Category: Parkinsonism, Others
Objective: To differentiate Progressive Supranuclear Palsy (PSP) from Parkinson Disease (PD) using speech analysis.
Background: PD and PSP exhibit many clinical similarities including speech disorders early in the course of the disease but have substantially different prognosis , , . Speech/voice analyses that are noninvasive, rapid, and simple to interpret represent a novel way to objectively and quantitatively differentiate between the two diagnoses , .
Method: Participants with probable PSP  or PD  were recruited. We recorded passage reading, counting, and sustained phonation on a custom tablet solution, and the software utilized automated speech recognition to transcribe the speech for pre-processing data. Pre-processed audio was then analyzed to extract phonatory, articulatory, prosody, and intelligibility features to distinguish PD from PSP. We also compared speech parameters to clinical features from the PSP Rating Scale, MDS-UPDRS and MoCA (e.g., dysarthria, dysphagia, bulbar scores, and cognition).
Results: Twenty-one participants were recruited (PSP (n=11), mean ± SD age =67.6 ±1.3, months since diagnosis=14 ± 3.5; PD (n=10), age 70.3 ±1.8, months since diagnosis=87.9 ±16.9). PSP had a slower articulation rate (2.45 ± 0.49 vs 3.60 ± 0.47 words/minute, Cohen’s d=-2.4, p<0.001), lower speech-to-pause ratio (2.33±1.08 vs 3.67±1.18, d =-1.18, p=0.016), intelligibility dynamic time warping (DTW, 0.26 ± 0.19 vs 0.53 ± 0.26, d=-1.18, p=0.017), and similarity DTW compared to PD (0.43 ± 0.27 vs 0.67 ± 0.13, d=-1.12, p=0.022). There was a longer total signal time (52.44±6.67 vs 36.67±6.73 sec, d=2.35, p<0.001) in PSP. PD had more accurate reverse number counts than PSP (14.89 ± 3.86 vs 7.36 ± 4.67, d=-1.74, p=0.001). PSP also demonstrated higher uncertainty (4.63 ± 0.39 vs 4.15 ± 0.35, d=1.31, p=0.007) and spectral spread (2848.6±793.40 vs 2070.1±517.00 Hz, d=1.15, p=0.016) for sustained ‘a’ phonation. Correct reverse number counts were positively correlated with total MoCA scores (r=0.703, p= 0.016).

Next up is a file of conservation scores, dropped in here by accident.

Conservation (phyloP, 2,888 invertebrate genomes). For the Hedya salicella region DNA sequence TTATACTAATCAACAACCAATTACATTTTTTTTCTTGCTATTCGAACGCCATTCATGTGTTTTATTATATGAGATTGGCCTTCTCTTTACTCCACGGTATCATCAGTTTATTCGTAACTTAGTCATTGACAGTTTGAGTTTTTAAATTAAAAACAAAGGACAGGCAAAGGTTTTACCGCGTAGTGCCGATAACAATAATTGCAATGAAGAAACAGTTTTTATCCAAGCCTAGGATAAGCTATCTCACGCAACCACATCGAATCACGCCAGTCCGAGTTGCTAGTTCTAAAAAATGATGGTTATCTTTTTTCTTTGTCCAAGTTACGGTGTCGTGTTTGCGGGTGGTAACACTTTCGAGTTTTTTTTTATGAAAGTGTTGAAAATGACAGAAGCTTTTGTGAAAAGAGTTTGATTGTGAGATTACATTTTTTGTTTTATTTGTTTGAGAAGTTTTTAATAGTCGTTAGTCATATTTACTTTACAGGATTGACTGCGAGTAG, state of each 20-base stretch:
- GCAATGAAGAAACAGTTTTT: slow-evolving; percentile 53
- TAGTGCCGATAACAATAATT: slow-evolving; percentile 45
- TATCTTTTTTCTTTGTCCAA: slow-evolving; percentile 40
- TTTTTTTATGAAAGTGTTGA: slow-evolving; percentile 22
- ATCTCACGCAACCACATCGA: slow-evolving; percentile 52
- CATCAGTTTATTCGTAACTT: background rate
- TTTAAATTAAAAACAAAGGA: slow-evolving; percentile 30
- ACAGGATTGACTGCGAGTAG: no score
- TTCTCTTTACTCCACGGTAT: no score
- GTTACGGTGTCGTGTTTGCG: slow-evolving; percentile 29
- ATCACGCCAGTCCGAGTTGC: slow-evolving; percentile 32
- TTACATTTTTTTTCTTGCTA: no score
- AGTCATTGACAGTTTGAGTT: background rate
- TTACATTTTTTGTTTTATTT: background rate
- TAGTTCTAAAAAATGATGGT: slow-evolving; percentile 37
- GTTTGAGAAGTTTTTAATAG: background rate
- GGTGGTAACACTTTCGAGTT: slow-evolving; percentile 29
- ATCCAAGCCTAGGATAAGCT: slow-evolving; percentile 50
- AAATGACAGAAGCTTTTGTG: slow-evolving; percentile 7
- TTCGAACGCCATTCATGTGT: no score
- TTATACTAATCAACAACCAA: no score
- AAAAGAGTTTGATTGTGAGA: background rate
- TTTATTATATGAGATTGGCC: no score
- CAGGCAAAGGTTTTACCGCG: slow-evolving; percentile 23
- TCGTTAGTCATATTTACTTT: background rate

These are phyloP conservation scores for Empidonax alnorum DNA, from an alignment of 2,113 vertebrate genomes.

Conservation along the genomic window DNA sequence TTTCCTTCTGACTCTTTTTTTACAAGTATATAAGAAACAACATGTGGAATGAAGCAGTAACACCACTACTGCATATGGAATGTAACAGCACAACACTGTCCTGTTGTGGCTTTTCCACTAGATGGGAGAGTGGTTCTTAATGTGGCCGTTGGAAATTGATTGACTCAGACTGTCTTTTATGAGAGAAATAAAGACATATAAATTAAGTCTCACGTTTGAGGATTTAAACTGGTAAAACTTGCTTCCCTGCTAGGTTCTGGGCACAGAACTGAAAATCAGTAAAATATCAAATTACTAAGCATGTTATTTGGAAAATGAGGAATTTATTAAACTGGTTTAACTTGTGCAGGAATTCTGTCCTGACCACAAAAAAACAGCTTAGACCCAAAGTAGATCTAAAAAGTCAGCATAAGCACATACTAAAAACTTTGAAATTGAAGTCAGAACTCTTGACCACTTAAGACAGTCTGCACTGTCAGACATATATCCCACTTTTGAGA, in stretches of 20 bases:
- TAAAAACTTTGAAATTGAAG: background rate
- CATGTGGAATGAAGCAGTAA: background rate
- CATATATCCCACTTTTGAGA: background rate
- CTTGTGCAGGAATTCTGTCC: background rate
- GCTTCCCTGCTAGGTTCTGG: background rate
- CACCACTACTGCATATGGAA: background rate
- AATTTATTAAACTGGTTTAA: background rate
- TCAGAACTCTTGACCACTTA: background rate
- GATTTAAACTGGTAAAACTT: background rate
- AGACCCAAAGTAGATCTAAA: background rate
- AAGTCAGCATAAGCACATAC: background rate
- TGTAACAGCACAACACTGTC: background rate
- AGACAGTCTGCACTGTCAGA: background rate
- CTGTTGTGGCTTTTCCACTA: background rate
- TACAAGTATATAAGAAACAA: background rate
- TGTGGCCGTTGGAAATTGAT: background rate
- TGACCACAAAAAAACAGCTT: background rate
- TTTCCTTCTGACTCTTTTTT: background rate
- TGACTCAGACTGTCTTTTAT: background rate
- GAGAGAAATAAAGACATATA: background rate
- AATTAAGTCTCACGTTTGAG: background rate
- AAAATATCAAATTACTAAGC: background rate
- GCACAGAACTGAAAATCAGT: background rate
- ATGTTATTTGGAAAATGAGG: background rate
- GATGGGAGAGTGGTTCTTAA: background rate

Conclusion: Our study demonstrates the feasibility of differentiating PSP from PD using a digital health technology platform. Developing quantitative, observer-independent, real-time, clinical measures for noninvasive monitoring of people with PD and PSP is an important step toward improving clinical trials and early diagnosis.
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To cite this abstract in AMA style:K. Kang, A. Nunes, M. Sharma, A. Hall, R. Mishra, J. Casado, R. Cole, G. Barchard, A. Vaziri, A. Wills, A. Pantelyat. Utilizing Speech Analysis to Differentiate Progressive Supranuclear Palsy from Parkinson Disease [abstract]. Mov Disord. 2023; 38 (suppl 1). https://www.mdsabstracts.org/abstract/utilizing-speech-analysis-to-differentiate-progressive-supranuclear-palsy-from-parkinson-disease/. Accessed September 22, 2023.
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